Development

This historic estate in Plaza Midwood finally may have its future secured. Here’s how

The VanLandingham Estate in Plaza Midwood.
The VanLandingham Estate in Plaza Midwood.

After years of uncertainty around a historic Plaza Midwood estate’s future, a plan proposed by the new owners would preserve the estate and add two buildings on the property.

Ascent Real Estate Capital and Stono River Partners, the two real estate firms that purchased the VanLandingham Estate this year, filed a rezoning request in April to restore the approximately 8,000-square-foot home and add two adjacent commercial buildings. The proposal is the latest plan to save the estate, at 2010 The Plaza, which is a designated historic landmark.

The firms presented the plan to the Plaza Midwood neighborhood association last week.

While the companies said there are no firm plans for how the home will be used once it is restored, they said in a press release that the most likely outcomes are either conversion to office space or continuing to operate it as an event venue.

Previous owner Billy Maddalon struggled to keep up with the costs of maintaining the property while operating the estate as an inn and event center.

He submitted two different rezoning requests to save the estate. The first plan would have included a townhouse development and community pool, but it failed in 2015. A revised plan with just townhouses was approved in 2018, but Maddalon told the Observer in April that the business lost too much money in the interim.

The two companies purchased the estate from Maddalon in March for $1.5 million, according to county records. The 2.8-acre property they purchased does not include the townhome development Maddalon got approved last year.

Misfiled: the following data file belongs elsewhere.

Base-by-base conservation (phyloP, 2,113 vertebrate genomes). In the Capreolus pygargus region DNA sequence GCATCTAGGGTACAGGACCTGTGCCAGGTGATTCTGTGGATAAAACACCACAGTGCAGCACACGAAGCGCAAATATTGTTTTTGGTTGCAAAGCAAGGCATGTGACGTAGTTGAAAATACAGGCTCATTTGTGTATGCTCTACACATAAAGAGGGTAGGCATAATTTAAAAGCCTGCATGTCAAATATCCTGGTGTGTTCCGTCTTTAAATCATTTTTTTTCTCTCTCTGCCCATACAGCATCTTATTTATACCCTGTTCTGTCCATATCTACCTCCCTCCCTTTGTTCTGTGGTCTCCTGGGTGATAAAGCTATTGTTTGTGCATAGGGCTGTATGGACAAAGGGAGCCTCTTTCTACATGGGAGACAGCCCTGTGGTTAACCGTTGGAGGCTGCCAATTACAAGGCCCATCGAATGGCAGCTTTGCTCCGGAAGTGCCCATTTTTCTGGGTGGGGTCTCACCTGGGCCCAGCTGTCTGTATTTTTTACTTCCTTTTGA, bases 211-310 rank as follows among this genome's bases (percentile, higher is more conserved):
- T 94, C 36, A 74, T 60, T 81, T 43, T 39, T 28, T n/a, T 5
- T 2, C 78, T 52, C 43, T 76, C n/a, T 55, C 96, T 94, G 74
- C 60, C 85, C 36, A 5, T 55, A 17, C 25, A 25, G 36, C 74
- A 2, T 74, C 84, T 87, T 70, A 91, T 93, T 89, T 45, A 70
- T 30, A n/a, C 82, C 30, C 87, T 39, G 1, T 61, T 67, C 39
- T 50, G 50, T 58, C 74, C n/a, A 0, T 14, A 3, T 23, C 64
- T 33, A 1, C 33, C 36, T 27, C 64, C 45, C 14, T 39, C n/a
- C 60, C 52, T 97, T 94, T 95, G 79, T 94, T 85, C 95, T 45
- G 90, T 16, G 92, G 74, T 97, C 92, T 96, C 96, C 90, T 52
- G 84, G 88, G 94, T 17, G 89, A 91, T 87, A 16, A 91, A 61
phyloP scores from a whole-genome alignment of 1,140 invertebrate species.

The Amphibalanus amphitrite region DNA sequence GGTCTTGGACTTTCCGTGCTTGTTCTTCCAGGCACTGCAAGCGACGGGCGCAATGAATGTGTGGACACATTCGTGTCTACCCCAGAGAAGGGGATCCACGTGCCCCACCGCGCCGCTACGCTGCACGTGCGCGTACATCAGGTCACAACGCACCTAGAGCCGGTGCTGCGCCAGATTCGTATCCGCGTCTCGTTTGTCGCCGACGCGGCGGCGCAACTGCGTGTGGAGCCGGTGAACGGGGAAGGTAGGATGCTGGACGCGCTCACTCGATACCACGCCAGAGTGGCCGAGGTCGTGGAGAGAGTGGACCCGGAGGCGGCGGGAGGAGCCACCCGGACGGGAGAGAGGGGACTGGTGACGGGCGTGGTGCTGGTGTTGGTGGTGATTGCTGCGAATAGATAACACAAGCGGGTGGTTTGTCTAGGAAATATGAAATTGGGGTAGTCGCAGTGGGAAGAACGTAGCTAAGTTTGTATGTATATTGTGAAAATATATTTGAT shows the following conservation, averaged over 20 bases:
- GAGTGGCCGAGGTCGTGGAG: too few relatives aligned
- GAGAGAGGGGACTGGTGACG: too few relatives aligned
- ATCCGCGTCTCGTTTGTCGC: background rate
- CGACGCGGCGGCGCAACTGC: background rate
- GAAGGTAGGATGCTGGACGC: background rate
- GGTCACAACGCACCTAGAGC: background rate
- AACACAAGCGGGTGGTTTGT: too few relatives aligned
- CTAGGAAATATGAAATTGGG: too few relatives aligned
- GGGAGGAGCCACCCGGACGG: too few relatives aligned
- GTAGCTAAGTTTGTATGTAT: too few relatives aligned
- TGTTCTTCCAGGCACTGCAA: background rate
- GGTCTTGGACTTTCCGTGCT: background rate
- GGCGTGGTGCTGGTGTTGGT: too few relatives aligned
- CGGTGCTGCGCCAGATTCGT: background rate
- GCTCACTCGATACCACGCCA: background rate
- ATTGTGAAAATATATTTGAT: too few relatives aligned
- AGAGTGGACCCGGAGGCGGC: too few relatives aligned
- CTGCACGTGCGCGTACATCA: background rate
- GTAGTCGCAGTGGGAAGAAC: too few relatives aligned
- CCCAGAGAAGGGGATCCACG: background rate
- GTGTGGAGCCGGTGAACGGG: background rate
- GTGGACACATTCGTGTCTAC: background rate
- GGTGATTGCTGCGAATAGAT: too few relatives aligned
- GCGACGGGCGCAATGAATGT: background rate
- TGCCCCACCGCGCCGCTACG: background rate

‘Up in the air’

The firms said the additional buildings would help make the property “economically viable.”

One of the buildings would be a two-story, 5,000-square-foot structure, which will take the place of an existing two-story garage that they plan to demolish. The companies said they plan to design the building with architectural characteristics in keeping with the neighborhood.

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A site plan for the VanLandingham Estate. The new owners hope to restore the existing historic home and add two commercial buildings. Courtesy of Cole Jenest & Stone.

The proposal calls for a second, 18,000-square-foot commercial building, that could be used for office and ground-floor retail. The design would be more contemporary, and the firms said it would complement the estate grounds with a “lush, living, green facade.”

Karen Van Sickler, president of the Plaza Midwood Neighborhood Association, said residents are “cautiously optimistic” about the plans. She said she’s pleased the companies want to preserve the historic home, the future of which was unclear after the sale.

“There’s still so much that’s up in the air,” she said. “It’s really more concepts and ideas as opposed to them knowing specifically what they’re going to do.”

The estate was built in 1913 for the VanLandinghams, a prominent Charlotte family. Because the property is a historic landmark, the plans will also need approval from the Charlotte-Mecklenburg Historic Landmarks Commission, said Dan Morrill, the commission’s director. And it will need support from the Historic District Commission, he said, since it’s located in the Plaza-Midwood Historic District.

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A rendering of the plans for the historic estate. Courtesy of Cluck Designs

But Morrill said after meeting with the new owners last month, the commission generally felt like the plans were respectful to the history, while still being able to generate income.

“All of this historic real estate ultimately is just real estate,” he said. “And it has to be economically viable.”

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Danielle Chemtob covers economic growth and development for the Observer. She’s a 2018 graduate of the journalism school at UNC-Chapel Hill and a California transplant.


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